This page contains enriched content visible when JavaScript is enabled or by clicking here. Skip to main content
 

ERTH 121: Earth System Science: Volcanos

Smithsonian Institute Global Volcanism Program

This outstanding web site, supported to the is a center for worldwide holocene volcano and eruption information. You can search the volcanoes of the world by region (interactive map), name (search by name or browse world list), and eruption date.

It includes links to activity reports (weekly & monthly), atmospheric effects, additional reports, special announcements, and photo galleries of types of volcanoes & their processes. Many volcanoes have photos with detailed information about them (e.g. Mount Hood, OR).

The GVP supports an increadible dynamic planet map that lists volcanoes, earthquakes, impact craters, and plate tectonics all combined into one resource. It shows Earth's most prominent features from a distance, but also zooms into detailed features for closer inspection. It provides text, timelines, references, and other resources to enhance understanding of this dynamic planet. The main and polar maps are interactive, and allow users to make their own regional map with existing layers. Data for any volcano, earthquake, or impact symbol can be found via the "Identify" tool.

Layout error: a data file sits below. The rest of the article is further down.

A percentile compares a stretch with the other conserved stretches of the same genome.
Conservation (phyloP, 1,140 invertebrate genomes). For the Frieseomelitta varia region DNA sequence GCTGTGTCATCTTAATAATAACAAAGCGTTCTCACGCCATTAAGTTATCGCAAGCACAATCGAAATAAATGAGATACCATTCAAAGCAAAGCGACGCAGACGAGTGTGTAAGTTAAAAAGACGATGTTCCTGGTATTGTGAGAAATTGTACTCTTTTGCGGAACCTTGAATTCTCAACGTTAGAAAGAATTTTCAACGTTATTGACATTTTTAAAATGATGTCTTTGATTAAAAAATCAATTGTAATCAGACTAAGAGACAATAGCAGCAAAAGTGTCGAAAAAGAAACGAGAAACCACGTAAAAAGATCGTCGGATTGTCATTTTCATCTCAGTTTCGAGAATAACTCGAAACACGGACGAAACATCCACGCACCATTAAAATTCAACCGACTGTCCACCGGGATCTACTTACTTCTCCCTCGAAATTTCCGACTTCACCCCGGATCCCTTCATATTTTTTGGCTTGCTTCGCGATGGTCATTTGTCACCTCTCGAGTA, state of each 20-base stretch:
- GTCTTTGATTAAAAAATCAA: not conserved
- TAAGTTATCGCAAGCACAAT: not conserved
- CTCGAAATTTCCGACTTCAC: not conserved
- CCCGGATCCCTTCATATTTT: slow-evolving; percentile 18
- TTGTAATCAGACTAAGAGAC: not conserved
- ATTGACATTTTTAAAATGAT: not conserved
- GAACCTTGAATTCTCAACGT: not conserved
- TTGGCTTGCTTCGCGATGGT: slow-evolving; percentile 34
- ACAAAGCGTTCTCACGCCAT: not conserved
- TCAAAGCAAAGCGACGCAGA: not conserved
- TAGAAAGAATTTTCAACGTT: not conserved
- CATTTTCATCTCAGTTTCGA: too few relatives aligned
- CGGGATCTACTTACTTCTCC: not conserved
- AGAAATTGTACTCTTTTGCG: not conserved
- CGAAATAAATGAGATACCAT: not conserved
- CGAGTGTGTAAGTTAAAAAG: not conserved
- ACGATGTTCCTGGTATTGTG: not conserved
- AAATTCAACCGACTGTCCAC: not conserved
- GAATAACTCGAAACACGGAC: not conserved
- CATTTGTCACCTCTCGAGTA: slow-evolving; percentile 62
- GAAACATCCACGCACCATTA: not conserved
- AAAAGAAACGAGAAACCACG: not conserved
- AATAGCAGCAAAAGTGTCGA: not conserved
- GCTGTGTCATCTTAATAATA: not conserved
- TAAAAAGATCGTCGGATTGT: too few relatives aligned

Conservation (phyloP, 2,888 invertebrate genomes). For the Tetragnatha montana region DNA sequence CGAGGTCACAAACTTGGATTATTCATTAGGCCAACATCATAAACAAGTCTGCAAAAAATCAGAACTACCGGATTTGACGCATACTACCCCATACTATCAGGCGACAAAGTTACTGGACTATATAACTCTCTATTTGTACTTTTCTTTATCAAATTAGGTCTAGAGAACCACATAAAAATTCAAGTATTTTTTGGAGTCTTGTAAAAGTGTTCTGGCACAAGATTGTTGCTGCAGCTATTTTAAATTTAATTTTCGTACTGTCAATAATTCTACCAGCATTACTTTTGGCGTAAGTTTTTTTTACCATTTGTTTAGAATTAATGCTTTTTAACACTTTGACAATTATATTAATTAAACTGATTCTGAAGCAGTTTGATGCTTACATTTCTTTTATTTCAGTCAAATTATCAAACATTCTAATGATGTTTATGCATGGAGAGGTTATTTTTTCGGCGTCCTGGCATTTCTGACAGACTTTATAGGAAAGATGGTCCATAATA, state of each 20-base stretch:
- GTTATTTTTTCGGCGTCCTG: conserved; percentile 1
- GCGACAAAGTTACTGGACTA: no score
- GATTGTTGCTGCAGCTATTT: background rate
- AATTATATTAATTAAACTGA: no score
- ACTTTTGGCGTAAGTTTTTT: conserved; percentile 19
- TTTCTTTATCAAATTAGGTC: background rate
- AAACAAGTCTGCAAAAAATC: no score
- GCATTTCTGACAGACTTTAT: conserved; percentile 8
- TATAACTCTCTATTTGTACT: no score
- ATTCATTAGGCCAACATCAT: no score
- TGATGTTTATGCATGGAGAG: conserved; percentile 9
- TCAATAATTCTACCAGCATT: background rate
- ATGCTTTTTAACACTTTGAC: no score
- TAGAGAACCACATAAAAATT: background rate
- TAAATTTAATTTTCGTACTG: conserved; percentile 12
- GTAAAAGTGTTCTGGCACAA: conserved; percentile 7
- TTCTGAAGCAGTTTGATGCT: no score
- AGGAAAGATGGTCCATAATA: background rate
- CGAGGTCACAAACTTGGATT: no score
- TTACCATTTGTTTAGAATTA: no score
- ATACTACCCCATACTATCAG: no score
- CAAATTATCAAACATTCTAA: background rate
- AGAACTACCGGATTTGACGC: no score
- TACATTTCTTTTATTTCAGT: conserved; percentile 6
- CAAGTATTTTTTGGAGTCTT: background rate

There is also a downloadable Google Earth Placemarks & descriptions tool for people to include in their own Google Earth maps.  The site lists its data sources, and links to official observatories & official agencies according to region.

Volcanoes (USGS)

The United States Geological Survey (USGS) and the Cascade Volcano Obervatory (CVO)

The USGS CVO site contains a variety of maps, historical information & descriptions from potential active volcanoes & volcanics of the Western U.S. and around the world. It has news and current events, activity updates, photos galleries, cascade range volcano listings, hazard assessment reports & maps, hiking information, Mt. Saint Helens 30th anniversary, volcano types, glossary of terms, and even what these volcanoes were like during the 1805 Lewis & Clark expedition.